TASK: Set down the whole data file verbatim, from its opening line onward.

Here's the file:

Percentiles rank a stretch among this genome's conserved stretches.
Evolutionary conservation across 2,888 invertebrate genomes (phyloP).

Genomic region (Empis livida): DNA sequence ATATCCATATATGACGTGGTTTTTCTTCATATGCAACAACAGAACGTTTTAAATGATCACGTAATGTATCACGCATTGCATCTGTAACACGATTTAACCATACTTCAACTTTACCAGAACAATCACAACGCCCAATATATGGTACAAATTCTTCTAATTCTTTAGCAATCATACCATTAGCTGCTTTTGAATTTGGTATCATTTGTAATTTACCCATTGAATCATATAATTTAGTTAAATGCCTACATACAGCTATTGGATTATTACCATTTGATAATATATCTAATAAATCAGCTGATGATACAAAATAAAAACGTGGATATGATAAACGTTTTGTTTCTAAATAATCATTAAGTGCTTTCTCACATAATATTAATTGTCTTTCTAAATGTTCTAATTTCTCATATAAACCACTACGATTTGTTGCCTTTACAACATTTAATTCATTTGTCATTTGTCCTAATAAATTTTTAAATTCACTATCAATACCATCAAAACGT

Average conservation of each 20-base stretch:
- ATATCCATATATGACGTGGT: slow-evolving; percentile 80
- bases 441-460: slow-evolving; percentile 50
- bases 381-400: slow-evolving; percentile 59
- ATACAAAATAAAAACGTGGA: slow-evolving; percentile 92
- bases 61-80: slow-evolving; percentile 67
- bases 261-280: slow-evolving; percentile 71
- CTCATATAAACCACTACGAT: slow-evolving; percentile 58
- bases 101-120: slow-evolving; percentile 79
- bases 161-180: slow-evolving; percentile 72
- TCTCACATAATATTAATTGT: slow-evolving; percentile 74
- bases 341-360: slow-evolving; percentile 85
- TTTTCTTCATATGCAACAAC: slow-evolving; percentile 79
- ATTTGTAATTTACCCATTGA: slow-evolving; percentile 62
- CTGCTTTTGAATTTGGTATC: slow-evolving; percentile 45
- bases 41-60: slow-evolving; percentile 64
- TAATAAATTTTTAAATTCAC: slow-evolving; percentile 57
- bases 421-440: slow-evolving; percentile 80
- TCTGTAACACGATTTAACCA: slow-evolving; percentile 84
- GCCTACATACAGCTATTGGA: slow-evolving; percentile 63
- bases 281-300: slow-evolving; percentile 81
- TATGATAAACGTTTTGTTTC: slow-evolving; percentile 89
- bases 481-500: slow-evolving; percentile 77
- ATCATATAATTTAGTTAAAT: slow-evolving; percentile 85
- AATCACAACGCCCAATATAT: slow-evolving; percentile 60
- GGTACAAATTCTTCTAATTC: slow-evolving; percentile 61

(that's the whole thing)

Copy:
Percentiles rank a stretch among this genome's conserved stretches.
Evolutionary conservation across 2,888 invertebrate genomes (phyloP).

Genomic region (Empis livida): DNA sequence ATATCCATATATGACGTGGTTTTTCTTCATATGCAACAACAGAACGTTTTAAATGATCACGTAATGTATCACGCATTGCATCTGTAACACGATTTAACCATACTTCAACTTTACCAGAACAATCACAACGCCCAATATATGGTACAAATTCTTCTAATTCTTTAGCAATCATACCATTAGCTGCTTTTGAATTTGGTATCATTTGTAATTTACCCATTGAATCATATAATTTAGTTAAATGCCTACATACAGCTATTGGATTATTACCATTTGATAATATATCTAATAAATCAGCTGATGATACAAAATAAAAACGTGGATATGATAAACGTTTTGTTTCTAAATAATCATTAAGTGCTTTCTCACATAATATTAATTGTCTTTCTAAATGTTCTAATTTCTCATATAAACCACTACGATTTGTTGCCTTTACAACATTTAATTCATTTGTCATTTGTCCTAATAAATTTTTAAATTCACTATCAATACCATCAAAACGT

Average conservation of each 20-base stretch:
- ATATCCATATATGACGTGGT: slow-evolving; percentile 80
- bases 441-460: slow-evolving; percentile 50
- bases 381-400: slow-evolving; percentile 59
- ATACAAAATAAAAACGTGGA: slow-evolving; percentile 92
- bases 61-80: slow-evolving; percentile 67
- bases 261-280: slow-evolving; percentile 71
- CTCATATAAACCACTACGAT: slow-evolving; percentile 58
- bases 101-120: slow-evolving; percentile 79
- bases 161-180: slow-evolving; percentile 72
- TCTCACATAATATTAATTGT: slow-evolving; percentile 74
- bases 341-360: slow-evolving; percentile 85
- TTTTCTTCATATGCAACAAC: slow-evolving; percentile 79
- ATTTGTAATTTACCCATTGA: slow-evolving; percentile 62
- CTGCTTTTGAATTTGGTATC: slow-evolving; percentile 45
- bases 41-60: slow-evolving; percentile 64
- TAATAAATTTTTAAATTCAC: slow-evolving; percentile 57
- bases 421-440: slow-evolving; percentile 80
- TCTGTAACACGATTTAACCA: slow-evolving; percentile 84
- GCCTACATACAGCTATTGGA: slow-evolving; percentile 63
- bases 281-300: slow-evolving; percentile 81
- TATGATAAACGTTTTGTTTC: slow-evolving; percentile 89
- bases 481-500: slow-evolving; percentile 77
- ATCATATAATTTAGTTAAAT: slow-evolving; percentile 85
- AATCACAACGCCCAATATAT: slow-evolving; percentile 60
- GGTACAAATTCTTCTAATTC: slow-evolving; percentile 61